Celebrities and authors and celebrities — oh my!


Features! Contact Victor Feldman at



TUESDAY, OCTOBER 10, 2017 ● Features ● The Justice


VERBATIM | AESCHYLUS There is no pain so great as the memory of joy in present grief.



In 1991, the U.S. cut off all foreign aid to Haiti.

When hippos become angry, their sweat turns red.

This Land is Your Land...

The Right to Immigration Institute Fights for Refugees PHOTO COURTESEY OF VICTORIA ST. JEAN

STUDENT REPRESENTATIVES : TRII aims to provide undergraduates with the accreditation necessary to represent refugees in Boston courts.

By michelle banayan justice editor

Aligning with the values of social justice that lie at the core of the University’s mission, the Student Association for The Right to Immigration Institute is making itself known among the student-run clubs on campus for its commitment to the defense of immigrant rights. The club, in partnership with the non-profit TRII, seeks to provide undergraduate students with the accreditation necessary to represent refugees in Boston courts and practice immigration law before the Department of Homeland Security. At the end of 2016, approximately 10,000 cases were pending in the immigration courts of Boston, according to Board Secretary Jonathan Goldman ’19. That same year, Board President Munis Safajou ’16, Board Vice President Victoria St. Jean ’19 and Goldman co-founded TRII, a nonprofit with 501(c)(3) status, alongside Prof. Douglas Smith (LGLS) to help satisfy the demand for more immigrant representation. They are working in collaboration with board member Lauren Gearty, an immigration attorney and a Brandeis University Ph.D. candidate studying legal history. “Our organization makes it so that people don’t get kicked out of the country simply because they don’t understand a very complicated system, because they’re a child and they can have no way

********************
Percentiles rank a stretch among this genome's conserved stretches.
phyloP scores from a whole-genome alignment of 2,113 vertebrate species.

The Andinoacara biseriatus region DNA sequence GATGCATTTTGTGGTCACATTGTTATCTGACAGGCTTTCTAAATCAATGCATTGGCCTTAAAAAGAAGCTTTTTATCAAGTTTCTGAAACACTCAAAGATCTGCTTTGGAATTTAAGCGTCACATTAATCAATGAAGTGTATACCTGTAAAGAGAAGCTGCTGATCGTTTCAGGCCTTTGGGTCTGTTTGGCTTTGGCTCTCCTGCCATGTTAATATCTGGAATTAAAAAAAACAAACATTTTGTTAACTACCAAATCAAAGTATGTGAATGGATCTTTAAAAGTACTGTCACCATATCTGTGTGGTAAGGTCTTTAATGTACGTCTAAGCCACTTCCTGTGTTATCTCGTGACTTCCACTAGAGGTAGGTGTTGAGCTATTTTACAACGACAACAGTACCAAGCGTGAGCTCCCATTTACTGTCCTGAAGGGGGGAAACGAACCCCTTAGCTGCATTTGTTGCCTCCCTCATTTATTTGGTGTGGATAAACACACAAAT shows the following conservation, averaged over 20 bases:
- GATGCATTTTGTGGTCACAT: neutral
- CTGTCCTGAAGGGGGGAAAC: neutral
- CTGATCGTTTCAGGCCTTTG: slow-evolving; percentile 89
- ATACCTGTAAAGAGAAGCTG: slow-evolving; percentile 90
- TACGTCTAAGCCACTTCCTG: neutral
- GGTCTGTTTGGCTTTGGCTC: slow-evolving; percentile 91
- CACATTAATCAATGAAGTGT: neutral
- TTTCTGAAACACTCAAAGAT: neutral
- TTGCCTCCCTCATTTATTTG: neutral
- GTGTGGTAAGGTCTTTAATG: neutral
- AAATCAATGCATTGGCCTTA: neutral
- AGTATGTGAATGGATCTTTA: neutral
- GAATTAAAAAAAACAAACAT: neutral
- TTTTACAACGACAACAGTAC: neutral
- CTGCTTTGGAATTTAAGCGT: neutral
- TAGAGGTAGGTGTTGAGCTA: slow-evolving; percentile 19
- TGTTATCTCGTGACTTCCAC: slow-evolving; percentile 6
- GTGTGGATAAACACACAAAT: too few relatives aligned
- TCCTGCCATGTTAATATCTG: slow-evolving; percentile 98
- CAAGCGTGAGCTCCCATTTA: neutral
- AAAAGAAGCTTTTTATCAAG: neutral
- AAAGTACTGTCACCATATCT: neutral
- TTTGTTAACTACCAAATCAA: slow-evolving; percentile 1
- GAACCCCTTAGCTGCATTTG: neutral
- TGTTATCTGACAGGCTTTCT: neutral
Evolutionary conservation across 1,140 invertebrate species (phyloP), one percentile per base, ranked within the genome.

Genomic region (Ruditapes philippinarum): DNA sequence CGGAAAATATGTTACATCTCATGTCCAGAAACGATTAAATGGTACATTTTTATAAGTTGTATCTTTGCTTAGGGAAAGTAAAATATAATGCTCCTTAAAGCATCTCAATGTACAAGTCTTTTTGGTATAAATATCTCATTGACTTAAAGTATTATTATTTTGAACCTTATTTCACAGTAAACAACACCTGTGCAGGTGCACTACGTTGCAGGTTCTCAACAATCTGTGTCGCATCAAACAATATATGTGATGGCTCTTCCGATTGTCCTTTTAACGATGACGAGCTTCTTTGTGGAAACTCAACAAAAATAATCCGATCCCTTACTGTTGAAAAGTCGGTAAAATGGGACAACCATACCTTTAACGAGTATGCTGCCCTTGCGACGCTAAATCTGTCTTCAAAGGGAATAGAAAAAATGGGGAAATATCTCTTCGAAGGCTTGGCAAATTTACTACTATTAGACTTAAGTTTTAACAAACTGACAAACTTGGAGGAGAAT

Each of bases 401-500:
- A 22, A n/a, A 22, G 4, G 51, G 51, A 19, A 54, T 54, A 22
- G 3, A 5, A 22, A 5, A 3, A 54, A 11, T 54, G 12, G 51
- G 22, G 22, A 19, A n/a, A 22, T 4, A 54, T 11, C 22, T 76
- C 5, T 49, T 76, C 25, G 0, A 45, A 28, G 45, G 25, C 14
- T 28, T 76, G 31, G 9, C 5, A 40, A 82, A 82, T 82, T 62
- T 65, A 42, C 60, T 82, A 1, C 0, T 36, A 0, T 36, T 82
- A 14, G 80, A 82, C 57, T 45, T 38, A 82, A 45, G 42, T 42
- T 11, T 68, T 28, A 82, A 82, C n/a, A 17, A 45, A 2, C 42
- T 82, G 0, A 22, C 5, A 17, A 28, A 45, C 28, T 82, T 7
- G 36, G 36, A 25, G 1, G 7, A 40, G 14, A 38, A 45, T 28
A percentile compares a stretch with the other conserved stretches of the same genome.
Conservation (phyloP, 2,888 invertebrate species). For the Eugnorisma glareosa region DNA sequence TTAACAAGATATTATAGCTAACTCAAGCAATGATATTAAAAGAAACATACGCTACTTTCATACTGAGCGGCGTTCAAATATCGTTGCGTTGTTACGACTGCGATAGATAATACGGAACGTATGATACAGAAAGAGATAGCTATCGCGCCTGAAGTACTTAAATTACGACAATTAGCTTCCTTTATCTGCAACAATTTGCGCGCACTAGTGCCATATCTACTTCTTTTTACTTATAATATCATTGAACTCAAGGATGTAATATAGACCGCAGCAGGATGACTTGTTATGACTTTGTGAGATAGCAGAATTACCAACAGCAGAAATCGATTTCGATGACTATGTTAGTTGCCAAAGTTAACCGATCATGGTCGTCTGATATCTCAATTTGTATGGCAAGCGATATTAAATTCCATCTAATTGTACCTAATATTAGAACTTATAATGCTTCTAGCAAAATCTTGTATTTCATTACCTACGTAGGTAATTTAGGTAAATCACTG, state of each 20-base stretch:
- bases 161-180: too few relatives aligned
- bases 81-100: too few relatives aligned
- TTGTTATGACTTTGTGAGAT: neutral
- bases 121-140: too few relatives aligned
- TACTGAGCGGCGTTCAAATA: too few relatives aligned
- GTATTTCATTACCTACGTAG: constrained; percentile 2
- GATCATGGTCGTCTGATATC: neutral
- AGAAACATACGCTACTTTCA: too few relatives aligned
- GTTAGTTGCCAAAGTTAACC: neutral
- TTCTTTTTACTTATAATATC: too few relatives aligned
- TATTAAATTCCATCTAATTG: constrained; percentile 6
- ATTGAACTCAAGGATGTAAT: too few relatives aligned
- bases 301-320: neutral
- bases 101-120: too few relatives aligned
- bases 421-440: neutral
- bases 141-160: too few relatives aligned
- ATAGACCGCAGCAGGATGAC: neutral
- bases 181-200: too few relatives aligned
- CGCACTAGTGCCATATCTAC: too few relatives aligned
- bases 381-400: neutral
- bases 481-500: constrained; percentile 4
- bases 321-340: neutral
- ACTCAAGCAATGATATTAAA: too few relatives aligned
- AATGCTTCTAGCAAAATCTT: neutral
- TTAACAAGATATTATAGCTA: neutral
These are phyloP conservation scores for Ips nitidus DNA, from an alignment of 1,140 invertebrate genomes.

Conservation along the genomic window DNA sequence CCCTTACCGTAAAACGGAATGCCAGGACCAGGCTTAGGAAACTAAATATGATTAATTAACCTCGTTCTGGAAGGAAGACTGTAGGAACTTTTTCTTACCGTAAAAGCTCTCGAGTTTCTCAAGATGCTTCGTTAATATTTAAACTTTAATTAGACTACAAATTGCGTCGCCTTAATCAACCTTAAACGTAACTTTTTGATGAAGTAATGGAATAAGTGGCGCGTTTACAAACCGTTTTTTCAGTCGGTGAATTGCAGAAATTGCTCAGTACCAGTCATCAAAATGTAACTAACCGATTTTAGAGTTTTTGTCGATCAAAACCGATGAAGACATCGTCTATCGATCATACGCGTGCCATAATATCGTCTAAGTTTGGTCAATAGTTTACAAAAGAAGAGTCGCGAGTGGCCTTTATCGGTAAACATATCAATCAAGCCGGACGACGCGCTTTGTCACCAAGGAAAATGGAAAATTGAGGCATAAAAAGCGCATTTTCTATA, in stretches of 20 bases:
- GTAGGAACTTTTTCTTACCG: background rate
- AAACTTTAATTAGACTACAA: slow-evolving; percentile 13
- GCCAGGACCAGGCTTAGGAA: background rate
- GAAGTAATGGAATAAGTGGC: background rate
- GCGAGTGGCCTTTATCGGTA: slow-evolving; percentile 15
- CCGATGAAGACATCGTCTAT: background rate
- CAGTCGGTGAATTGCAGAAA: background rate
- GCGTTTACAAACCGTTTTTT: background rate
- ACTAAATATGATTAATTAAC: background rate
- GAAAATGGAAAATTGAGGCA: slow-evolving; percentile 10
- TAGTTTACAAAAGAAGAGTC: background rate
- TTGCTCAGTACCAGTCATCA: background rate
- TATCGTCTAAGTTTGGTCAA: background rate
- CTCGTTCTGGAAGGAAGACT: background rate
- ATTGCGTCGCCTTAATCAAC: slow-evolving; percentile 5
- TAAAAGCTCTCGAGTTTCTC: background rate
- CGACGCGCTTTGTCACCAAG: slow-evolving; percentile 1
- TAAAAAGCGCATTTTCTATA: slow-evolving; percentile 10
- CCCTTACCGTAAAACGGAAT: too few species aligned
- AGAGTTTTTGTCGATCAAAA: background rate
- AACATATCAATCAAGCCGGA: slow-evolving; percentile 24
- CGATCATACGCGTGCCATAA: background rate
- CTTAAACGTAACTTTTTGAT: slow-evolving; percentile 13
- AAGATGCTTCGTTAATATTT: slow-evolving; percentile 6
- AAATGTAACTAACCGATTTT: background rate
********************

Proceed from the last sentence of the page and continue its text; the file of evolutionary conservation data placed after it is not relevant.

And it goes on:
of knowing what they’re getting themselves into, or because they were in the wrong place at the wrong time,” Goldman said. By applying for accreditation and recognition through the Office of Legal Access Programs within the Executive Office of Immigration Review, the club is harnessing the talents of local undergraduate students to represent those in need. However, these efforts are not without support from the Davis Grant, a $10,000 reward funded by Davis Projects for Peace. The grant is for “a grassroots project that could serve as building blocks for sustainable peace,” according to its online description. This reward provided The Student Association for TRII with the catalyst to get their organization running. “When we finally got this [grant] last spring and we were able to take these next steps forward, it felt like we were able to work toward reaching our larger goals,” Goldman said. The founding students first started working together after completing Smith’s course, “Immigration and Human Rights.” St. Jean, a former intern for the American Civil Liberties Union of New Hampshire, and Safajou, a former intern with the United Nations, came together after completing the course in spring of 2016. Goldman, who was interested in public defense, took the course in the fall of 2016. The three decided to work together on their mutual interest in figuring out “how undergraduate students